60/40 folding rear seatbacks are standard, but there is a problem. The rear seat cushion is a one-piece affair, so that if you flip it up, and flip down one side of the folding seatbacks, passengers cannot sit on the other side of the rear seat. The solution is not to flip up the single seat cushion and just fold one side of the rear seatbacks down as far as it will go, which is about 45 degrees. That allows one or two passengers to sit at the rear while carrying long cargo on the other side. The Focus does not have a fold-flat right-front passenger seat.

The cargo area in the ZX5 is accessed by a lightweight hatch which flips up over your head. Behind the rear seats, there is 17.6 cubic feet of cargo space. Compare that to 14.8 cubic feet in the Focus sedan and 35.2 cubic feet in the Focus Wagon. With both rear seats folded flat, the ZX5 hatchback offers 39.7 cubic feet of storage space. The Wagon has 73.1 cubic feet, but there are no figures for the sedan which also has folding rear seatbacks.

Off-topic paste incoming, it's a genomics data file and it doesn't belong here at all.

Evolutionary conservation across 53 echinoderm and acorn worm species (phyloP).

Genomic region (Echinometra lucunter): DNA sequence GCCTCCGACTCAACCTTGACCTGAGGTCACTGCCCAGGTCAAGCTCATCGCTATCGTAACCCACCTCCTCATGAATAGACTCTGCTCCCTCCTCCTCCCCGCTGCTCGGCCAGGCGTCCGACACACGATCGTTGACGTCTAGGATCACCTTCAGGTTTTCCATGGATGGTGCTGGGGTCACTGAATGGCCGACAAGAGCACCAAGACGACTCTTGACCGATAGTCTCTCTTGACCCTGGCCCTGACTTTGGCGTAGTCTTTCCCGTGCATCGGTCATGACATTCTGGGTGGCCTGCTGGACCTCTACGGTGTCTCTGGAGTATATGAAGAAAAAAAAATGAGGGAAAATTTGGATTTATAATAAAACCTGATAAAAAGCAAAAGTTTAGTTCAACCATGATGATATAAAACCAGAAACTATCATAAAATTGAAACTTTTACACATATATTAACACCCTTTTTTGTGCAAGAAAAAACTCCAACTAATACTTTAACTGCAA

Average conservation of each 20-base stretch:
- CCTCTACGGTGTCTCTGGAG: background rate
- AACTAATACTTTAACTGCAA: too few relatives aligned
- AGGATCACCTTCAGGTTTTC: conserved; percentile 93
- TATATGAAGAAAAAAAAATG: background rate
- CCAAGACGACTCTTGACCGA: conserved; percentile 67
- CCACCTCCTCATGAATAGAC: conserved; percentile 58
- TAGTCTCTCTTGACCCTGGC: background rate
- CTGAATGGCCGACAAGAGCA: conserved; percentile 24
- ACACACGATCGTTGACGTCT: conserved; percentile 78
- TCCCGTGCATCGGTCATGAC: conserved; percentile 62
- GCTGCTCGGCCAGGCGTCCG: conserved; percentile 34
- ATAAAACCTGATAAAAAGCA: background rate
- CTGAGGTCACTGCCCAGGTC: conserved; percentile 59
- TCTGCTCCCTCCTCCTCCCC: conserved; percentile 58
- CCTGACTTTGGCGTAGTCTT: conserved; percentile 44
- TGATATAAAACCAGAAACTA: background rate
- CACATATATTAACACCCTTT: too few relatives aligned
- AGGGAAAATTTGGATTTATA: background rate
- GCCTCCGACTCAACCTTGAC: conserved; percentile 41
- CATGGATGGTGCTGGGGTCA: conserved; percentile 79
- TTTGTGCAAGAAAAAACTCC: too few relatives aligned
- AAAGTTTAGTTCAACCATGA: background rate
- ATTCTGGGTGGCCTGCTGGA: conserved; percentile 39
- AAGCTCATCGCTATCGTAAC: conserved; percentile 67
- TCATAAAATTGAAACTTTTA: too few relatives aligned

While the ZX5 hatchback is not as roomy as the ZXW Wagon, it is 78 kg (173 lb) lighter – and better looking, in my opinion – so owners trade some practicality for sportier looks and better performance.


Driving impressions

In terms of vehicle dynamics, the Focus was an outstanding car when it was introduced in 1999, and the chassis and suspension design (front MacPherson strut/rear Control Blade multi-link) have held up well even as many new competitors have entered the marketplace. However, it’s a shame Canadians can’t have the all-new Ford Focus sold in Europe that’s based on a Mazda3 platform. That would, undoubtedly, perform even better.

2006 Ford Focus ZX5 SES

2006 Ford Focus ZX5 SES

2006 Ford Focus ZX5 SES

2006 Ford Focus ZX5 SES
Click image to enlarge